Georges St. Pierre On Recent UFC Drug Scandals: Money Runs The World

georges st-pierre

It probably should have been expected that longtime former welterweight champion Georges St. Pierre was bumped up a spot (or two, depending on who you ask) in MMA’s speculative “greatest of all-time” rankings in the wake of Anderson Silva’s controversial failure for two anabolic steroids prior to his UFC 183 decision win over Nick Diaz.

“Rush,” who vacated the belt in December 2013 amidst several concerns about the perceived dirtiness of the sport, has long been a proponent of increased drug testing in MMA. He even went as far as to say that Silva stepped into the Octagon using a ‘biological weapon,’ and his famed trainer Firas Zahabi proclaimed that St. Pierre was indeed the best ever after comparing Silva to disgraced cyclist Lance Armstrong.

St. Pierre appeared on this week’s The MMA Hour to further elaborate on his feelings about performance enhancing drugs (PEDs) in the UFC. He said he wasn’t happy about Silva failing, and that he actually felt bad for “The Spider,” whom he stills views as the best of all-time:

“It’s really unfortunate. I feel bad for everything, even for Anderson. No, I’m not happy. For me, it doesn’t change the fact; I think Anderson is the best pound-for-pound in the world and of all-time.”

But aside from his personal feelings, “Rush” reiterated that going into the Octagon on PEDs is like fighting with a weapon, which lead him to believe Silva’s fight with Diaz never should have taken place:

“I would consider a performance-enhancing drug like a weapon, and you should not be allowed to fight with it. And yes, the fight should not have happened, but unfortunately it did, and nobody got hurt.”

He touched on his overarching stance on PEDs and why the UFC needs to enact radical change:

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“It’s not Anderson or anybody I want to talk about it. I’m not surprised about it. I wanted to change the system. What it shows now is we got a big problem, and they need to do something about it. I don’t wish nobody got caught using performance-enhancing drugs; I wish nobody got caught. There’s a lot of cleaning up to do.”

Moving on to discuss the hot topic of his potential return, St. Pierre said that he does get the itch at times, but will not come back until MMA is cleaned up:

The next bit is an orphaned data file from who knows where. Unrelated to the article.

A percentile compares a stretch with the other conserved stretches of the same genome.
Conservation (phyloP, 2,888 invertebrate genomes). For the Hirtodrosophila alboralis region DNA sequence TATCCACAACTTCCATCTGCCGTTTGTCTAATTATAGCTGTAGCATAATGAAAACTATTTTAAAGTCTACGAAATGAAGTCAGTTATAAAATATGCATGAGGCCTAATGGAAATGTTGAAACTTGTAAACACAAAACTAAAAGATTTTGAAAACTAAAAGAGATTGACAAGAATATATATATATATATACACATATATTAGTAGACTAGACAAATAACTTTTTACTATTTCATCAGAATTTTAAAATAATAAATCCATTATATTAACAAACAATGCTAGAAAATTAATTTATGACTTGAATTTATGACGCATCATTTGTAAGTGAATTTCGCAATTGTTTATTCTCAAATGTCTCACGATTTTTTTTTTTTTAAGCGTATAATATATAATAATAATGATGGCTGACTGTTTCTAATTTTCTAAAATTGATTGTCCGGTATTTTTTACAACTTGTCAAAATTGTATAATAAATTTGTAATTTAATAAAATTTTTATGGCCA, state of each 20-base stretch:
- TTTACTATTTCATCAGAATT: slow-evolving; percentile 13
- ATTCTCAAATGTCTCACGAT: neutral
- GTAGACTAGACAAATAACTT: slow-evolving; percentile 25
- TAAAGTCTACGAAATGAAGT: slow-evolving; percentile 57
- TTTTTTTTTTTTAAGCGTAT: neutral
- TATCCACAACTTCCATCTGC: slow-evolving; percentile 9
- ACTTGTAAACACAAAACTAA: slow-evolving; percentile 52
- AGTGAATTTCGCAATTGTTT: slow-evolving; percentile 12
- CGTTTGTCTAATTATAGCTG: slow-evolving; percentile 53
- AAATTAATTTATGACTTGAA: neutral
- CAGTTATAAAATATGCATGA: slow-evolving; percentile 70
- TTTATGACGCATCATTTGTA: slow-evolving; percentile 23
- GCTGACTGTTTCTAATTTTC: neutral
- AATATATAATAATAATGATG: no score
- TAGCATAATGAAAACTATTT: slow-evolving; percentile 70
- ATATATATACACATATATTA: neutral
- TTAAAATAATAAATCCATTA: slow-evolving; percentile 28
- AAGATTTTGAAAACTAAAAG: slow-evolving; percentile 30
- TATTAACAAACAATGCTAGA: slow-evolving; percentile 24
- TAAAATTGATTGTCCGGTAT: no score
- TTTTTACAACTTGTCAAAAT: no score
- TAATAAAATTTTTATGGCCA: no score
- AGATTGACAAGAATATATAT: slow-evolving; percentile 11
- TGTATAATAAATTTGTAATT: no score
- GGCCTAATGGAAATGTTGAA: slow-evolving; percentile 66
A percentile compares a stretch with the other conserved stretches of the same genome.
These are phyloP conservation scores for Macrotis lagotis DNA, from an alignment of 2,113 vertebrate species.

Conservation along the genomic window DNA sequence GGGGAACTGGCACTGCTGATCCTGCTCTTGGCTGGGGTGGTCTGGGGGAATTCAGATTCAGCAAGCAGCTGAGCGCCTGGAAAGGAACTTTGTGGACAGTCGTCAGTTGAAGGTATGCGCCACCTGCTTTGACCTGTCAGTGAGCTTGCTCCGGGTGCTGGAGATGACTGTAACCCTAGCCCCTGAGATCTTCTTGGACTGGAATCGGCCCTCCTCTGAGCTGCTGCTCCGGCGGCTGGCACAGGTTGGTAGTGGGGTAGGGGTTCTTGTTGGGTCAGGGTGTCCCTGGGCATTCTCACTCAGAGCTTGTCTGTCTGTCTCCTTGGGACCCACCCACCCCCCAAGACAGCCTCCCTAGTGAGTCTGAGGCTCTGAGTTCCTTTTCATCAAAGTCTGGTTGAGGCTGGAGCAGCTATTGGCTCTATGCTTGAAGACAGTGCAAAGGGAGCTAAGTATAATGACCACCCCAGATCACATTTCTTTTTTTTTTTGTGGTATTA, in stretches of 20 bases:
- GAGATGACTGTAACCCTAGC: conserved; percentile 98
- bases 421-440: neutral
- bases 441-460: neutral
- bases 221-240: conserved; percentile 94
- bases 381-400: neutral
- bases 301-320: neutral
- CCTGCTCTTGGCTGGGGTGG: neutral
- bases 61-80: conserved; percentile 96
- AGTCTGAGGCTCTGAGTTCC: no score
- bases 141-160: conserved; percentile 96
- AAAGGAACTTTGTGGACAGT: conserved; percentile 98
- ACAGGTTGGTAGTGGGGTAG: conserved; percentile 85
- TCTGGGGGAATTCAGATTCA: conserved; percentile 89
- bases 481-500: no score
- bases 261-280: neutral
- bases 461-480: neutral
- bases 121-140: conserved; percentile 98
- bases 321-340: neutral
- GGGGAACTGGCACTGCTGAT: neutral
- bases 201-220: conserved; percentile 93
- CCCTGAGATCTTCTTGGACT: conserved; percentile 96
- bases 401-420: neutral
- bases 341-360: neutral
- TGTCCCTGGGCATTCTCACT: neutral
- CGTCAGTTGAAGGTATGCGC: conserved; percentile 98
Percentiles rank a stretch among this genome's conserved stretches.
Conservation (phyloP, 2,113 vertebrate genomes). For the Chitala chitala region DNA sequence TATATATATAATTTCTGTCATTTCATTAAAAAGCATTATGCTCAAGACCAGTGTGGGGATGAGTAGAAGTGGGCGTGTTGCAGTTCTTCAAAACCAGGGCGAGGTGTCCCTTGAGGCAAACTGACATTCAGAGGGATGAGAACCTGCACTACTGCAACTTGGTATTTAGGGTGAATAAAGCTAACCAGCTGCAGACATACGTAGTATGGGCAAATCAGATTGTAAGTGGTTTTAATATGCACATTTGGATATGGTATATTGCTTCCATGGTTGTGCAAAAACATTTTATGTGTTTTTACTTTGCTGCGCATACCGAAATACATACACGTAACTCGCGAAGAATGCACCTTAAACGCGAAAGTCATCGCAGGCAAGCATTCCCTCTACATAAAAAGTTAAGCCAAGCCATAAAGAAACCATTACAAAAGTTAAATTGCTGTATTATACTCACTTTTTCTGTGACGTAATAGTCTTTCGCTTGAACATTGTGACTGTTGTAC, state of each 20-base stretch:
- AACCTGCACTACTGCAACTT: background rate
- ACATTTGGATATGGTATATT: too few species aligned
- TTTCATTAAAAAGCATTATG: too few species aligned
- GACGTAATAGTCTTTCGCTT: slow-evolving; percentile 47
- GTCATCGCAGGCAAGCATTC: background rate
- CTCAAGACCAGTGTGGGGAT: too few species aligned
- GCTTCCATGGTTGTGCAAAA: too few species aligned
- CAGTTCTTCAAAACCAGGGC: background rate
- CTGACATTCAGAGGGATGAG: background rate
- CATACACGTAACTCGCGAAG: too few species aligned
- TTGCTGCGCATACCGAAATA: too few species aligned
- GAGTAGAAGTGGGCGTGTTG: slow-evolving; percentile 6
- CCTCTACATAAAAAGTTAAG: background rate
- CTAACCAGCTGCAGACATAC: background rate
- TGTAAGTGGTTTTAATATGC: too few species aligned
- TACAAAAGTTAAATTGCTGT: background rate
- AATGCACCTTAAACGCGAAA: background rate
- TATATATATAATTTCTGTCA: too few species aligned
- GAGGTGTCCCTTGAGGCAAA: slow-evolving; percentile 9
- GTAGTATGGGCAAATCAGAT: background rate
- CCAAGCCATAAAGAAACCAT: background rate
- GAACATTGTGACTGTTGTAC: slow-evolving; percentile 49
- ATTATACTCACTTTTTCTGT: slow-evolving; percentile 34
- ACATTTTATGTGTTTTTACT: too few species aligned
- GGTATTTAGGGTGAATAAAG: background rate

“I’m not going to lie; more time goes by, more I have the itch (to return). I’m able to do some movement I cannot do before. I don’t know what’s going to happen to me. Right now the sport needs to get clean up. The sport is not clean. That’s one of my major concerns.”

The former champion described how UFC President Dana White contacted him to fight on April’s UFC 186 from Montreal or to fight Silva, propositions he turned down for the time being:

“He called me to fight Montreal and he texted me to see if I was interested in fighting Anderson Silva before the whole thing came out. I said, “No,” and my answer was negative. I never said never, but now is not that time for me. I’m not interested right now. I’m busy with other stuff too, and I took a break.”

And although the NAC is catching a ton of backlash for how they dealt with the recent out-of-competition drug testing, St. Pierre thinks that while they’re not where they need to be, they are making concerted efforts to get there:

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“People talk bad about the athletic commission. It’s not where it should be right now, as it is, but I think they’re make a lot of progress cleaning up the sport. There’s room for a lot of improvement. Right now it’s not where it should be.”

At the end of the day, St. Pierre wasn’t surprised that Jon Jones and Silva were allowed to fight after failing, because cancelling the bouts would have cost the promotion too much money:

“Yeah, but you know, money runs the world. Imagine there is tons of promotion, and who knows? People are not stupid; they know how the world works. There is a way to deal with this.”

St. Pierre also outlined what he thinks should be more strict punishment for getting caught using PEDs:

“I don’t know if you should be cut, but it should be more severe for sure. If you do steroid once, muscle memory. I don’t think you should be banned for a lifetime. I think it’s not all black or all white; sometimes it’s gray a little bit. But it should definitely be more severe.”

He believes that the UFC, as MMA’s forefront promotion, should be the ones to spearhead radical change in terms of the war on drugs:

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“I think it should be UFC that takes a stand and goes forward with this.”

Along those lines, he stated that if he were to return, both he and his potential opponent would have to agree to submit to thorough and all-encompassing testing from an independent source like VADA:

“A condition for me to return, if I want to return, it’s mandatory that my fight be tested by an organization that is independent and competent like VADA. It need to be done like that, otherwise I’m not coming back. I don’t need it – I’m wealthy, I’m healthy, and I don’t need to put my life at risk I like the competition, Il like my sport, but considering the risk, it’s not worth it for me.”

In closing, St. Pierre said that fans should not lose hope for their once-revered heroes, but speculated that things could unfortunately get worse before they get better. If it does get better, then he could possibly make his way back to the cage:

“They shouldn’t lost hope. Hopefully, in an idealistic world we aren’t going to see more heroes falling, but unfortunately with the system, we might see other guys. Once it’s done, if I still feel the itch, maybe I’ll come back, but right now, I’m not ready to make a comeback right now.”

Photo Credit: Stephen R. Sylvanie-USA TODAY Sports